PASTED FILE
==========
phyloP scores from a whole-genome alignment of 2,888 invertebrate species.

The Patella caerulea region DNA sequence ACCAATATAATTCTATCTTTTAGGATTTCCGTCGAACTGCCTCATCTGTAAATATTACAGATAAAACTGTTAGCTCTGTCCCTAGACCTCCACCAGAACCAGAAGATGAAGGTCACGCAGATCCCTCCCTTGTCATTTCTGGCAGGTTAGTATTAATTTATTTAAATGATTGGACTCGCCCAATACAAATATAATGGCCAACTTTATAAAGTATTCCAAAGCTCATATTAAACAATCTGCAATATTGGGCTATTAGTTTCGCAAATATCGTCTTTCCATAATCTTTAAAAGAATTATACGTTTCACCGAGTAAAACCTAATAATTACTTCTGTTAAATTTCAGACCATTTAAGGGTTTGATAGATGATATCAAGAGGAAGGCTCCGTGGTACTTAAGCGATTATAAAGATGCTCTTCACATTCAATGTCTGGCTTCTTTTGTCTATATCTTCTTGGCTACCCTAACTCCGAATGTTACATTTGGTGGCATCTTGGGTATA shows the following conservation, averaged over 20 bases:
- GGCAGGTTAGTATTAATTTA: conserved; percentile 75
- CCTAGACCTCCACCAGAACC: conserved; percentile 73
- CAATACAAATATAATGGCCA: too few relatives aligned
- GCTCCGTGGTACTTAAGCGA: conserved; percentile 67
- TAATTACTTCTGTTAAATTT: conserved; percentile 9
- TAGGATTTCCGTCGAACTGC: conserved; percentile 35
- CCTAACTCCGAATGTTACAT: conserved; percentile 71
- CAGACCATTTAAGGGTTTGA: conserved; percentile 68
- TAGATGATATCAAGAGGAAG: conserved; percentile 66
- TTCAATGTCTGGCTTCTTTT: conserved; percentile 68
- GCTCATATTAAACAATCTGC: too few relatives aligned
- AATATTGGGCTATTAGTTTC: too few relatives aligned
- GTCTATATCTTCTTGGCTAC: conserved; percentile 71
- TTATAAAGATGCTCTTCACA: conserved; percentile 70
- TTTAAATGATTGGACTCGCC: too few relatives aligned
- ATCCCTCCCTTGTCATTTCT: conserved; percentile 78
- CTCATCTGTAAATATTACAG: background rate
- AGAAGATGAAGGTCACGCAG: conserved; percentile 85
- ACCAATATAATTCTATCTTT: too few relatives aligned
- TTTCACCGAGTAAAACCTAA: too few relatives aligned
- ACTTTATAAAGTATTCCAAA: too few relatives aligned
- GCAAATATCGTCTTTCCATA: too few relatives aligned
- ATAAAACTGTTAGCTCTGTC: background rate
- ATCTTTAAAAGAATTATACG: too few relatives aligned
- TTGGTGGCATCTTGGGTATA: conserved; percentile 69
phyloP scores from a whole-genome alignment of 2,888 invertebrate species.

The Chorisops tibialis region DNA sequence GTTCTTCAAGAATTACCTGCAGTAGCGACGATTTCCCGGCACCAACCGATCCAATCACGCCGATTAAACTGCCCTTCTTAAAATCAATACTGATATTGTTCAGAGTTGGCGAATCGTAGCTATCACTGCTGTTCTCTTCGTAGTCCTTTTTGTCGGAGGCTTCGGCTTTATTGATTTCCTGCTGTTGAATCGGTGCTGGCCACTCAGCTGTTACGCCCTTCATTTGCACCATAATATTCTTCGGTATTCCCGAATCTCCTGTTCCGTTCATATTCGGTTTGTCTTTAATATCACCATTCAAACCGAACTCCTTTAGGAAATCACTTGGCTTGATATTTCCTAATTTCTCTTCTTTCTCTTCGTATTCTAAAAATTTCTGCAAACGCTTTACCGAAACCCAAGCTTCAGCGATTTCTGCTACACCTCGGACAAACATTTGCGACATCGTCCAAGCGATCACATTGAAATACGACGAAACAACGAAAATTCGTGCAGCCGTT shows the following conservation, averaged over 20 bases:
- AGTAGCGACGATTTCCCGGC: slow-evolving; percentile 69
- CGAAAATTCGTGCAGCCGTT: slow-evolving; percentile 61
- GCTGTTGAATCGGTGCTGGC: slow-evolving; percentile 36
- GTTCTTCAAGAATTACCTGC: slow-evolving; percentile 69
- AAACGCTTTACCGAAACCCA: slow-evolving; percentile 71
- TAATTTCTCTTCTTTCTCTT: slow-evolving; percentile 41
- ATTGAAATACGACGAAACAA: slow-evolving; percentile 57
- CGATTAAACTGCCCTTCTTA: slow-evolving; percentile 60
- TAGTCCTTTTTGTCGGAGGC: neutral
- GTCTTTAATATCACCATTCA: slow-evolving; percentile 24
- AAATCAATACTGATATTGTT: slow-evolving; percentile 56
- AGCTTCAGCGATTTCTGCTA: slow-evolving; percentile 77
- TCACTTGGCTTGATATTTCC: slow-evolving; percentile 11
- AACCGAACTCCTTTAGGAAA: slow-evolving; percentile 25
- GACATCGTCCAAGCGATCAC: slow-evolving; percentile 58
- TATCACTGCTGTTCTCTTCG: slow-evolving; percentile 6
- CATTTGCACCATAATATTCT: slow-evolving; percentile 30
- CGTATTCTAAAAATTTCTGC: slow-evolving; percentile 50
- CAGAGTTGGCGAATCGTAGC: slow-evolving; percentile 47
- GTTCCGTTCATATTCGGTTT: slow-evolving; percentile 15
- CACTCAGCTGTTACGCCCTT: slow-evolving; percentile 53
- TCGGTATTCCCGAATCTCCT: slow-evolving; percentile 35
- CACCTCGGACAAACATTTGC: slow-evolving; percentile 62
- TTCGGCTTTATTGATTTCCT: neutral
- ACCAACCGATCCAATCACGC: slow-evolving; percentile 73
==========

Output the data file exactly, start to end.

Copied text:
phyloP scores from a whole-genome alignment of 2,888 invertebrate species.

The Patella caerulea region DNA sequence ACCAATATAATTCTATCTTTTAGGATTTCCGTCGAACTGCCTCATCTGTAAATATTACAGATAAAACTGTTAGCTCTGTCCCTAGACCTCCACCAGAACCAGAAGATGAAGGTCACGCAGATCCCTCCCTTGTCATTTCTGGCAGGTTAGTATTAATTTATTTAAATGATTGGACTCGCCCAATACAAATATAATGGCCAACTTTATAAAGTATTCCAAAGCTCATATTAAACAATCTGCAATATTGGGCTATTAGTTTCGCAAATATCGTCTTTCCATAATCTTTAAAAGAATTATACGTTTCACCGAGTAAAACCTAATAATTACTTCTGTTAAATTTCAGACCATTTAAGGGTTTGATAGATGATATCAAGAGGAAGGCTCCGTGGTACTTAAGCGATTATAAAGATGCTCTTCACATTCAATGTCTGGCTTCTTTTGTCTATATCTTCTTGGCTACCCTAACTCCGAATGTTACATTTGGTGGCATCTTGGGTATA shows the following conservation, averaged over 20 bases:
- GGCAGGTTAGTATTAATTTA: conserved; percentile 75
- CCTAGACCTCCACCAGAACC: conserved; percentile 73
- CAATACAAATATAATGGCCA: too few relatives aligned
- GCTCCGTGGTACTTAAGCGA: conserved; percentile 67
- TAATTACTTCTGTTAAATTT: conserved; percentile 9
- TAGGATTTCCGTCGAACTGC: conserved; percentile 35
- CCTAACTCCGAATGTTACAT: conserved; percentile 71
- CAGACCATTTAAGGGTTTGA: conserved; percentile 68
- TAGATGATATCAAGAGGAAG: conserved; percentile 66
- TTCAATGTCTGGCTTCTTTT: conserved; percentile 68
- GCTCATATTAAACAATCTGC: too few relatives aligned
- AATATTGGGCTATTAGTTTC: too few relatives aligned
- GTCTATATCTTCTTGGCTAC: conserved; percentile 71
- TTATAAAGATGCTCTTCACA: conserved; percentile 70
- TTTAAATGATTGGACTCGCC: too few relatives aligned
- ATCCCTCCCTTGTCATTTCT: conserved; percentile 78
- CTCATCTGTAAATATTACAG: background rate
- AGAAGATGAAGGTCACGCAG: conserved; percentile 85
- ACCAATATAATTCTATCTTT: too few relatives aligned
- TTTCACCGAGTAAAACCTAA: too few relatives aligned
- ACTTTATAAAGTATTCCAAA: too few relatives aligned
- GCAAATATCGTCTTTCCATA: too few relatives aligned
- ATAAAACTGTTAGCTCTGTC: background rate
- ATCTTTAAAAGAATTATACG: too few relatives aligned
- TTGGTGGCATCTTGGGTATA: conserved; percentile 69
phyloP scores from a whole-genome alignment of 2,888 invertebrate species.

The Chorisops tibialis region DNA sequence GTTCTTCAAGAATTACCTGCAGTAGCGACGATTTCCCGGCACCAACCGATCCAATCACGCCGATTAAACTGCCCTTCTTAAAATCAATACTGATATTGTTCAGAGTTGGCGAATCGTAGCTATCACTGCTGTTCTCTTCGTAGTCCTTTTTGTCGGAGGCTTCGGCTTTATTGATTTCCTGCTGTTGAATCGGTGCTGGCCACTCAGCTGTTACGCCCTTCATTTGCACCATAATATTCTTCGGTATTCCCGAATCTCCTGTTCCGTTCATATTCGGTTTGTCTTTAATATCACCATTCAAACCGAACTCCTTTAGGAAATCACTTGGCTTGATATTTCCTAATTTCTCTTCTTTCTCTTCGTATTCTAAAAATTTCTGCAAACGCTTTACCGAAACCCAAGCTTCAGCGATTTCTGCTACACCTCGGACAAACATTTGCGACATCGTCCAAGCGATCACATTGAAATACGACGAAACAACGAAAATTCGTGCAGCCGTT shows the following conservation, averaged over 20 bases:
- AGTAGCGACGATTTCCCGGC: slow-evolving; percentile 69
- CGAAAATTCGTGCAGCCGTT: slow-evolving; percentile 61
- GCTGTTGAATCGGTGCTGGC: slow-evolving; percentile 36
- GTTCTTCAAGAATTACCTGC: slow-evolving; percentile 69
- AAACGCTTTACCGAAACCCA: slow-evolving; percentile 71
- TAATTTCTCTTCTTTCTCTT: slow-evolving; percentile 41
- ATTGAAATACGACGAAACAA: slow-evolving; percentile 57
- CGATTAAACTGCCCTTCTTA: slow-evolving; percentile 60
- TAGTCCTTTTTGTCGGAGGC: neutral
- GTCTTTAATATCACCATTCA: slow-evolving; percentile 24
- AAATCAATACTGATATTGTT: slow-evolving; percentile 56
- AGCTTCAGCGATTTCTGCTA: slow-evolving; percentile 77
- TCACTTGGCTTGATATTTCC: slow-evolving; percentile 11
- AACCGAACTCCTTTAGGAAA: slow-evolving; percentile 25
- GACATCGTCCAAGCGATCAC: slow-evolving; percentile 58
- TATCACTGCTGTTCTCTTCG: slow-evolving; percentile 6
- CATTTGCACCATAATATTCT: slow-evolving; percentile 30
- CGTATTCTAAAAATTTCTGC: slow-evolving; percentile 50
- CAGAGTTGGCGAATCGTAGC: slow-evolving; percentile 47
- GTTCCGTTCATATTCGGTTT: slow-evolving; percentile 15
- CACTCAGCTGTTACGCCCTT: slow-evolving; percentile 53
- TCGGTATTCCCGAATCTCCT: slow-evolving; percentile 35
- CACCTCGGACAAACATTTGC: slow-evolving; percentile 62
- TTCGGCTTTATTGATTTCCT: neutral
- ACCAACCGATCCAATCACGC: slow-evolving; percentile 73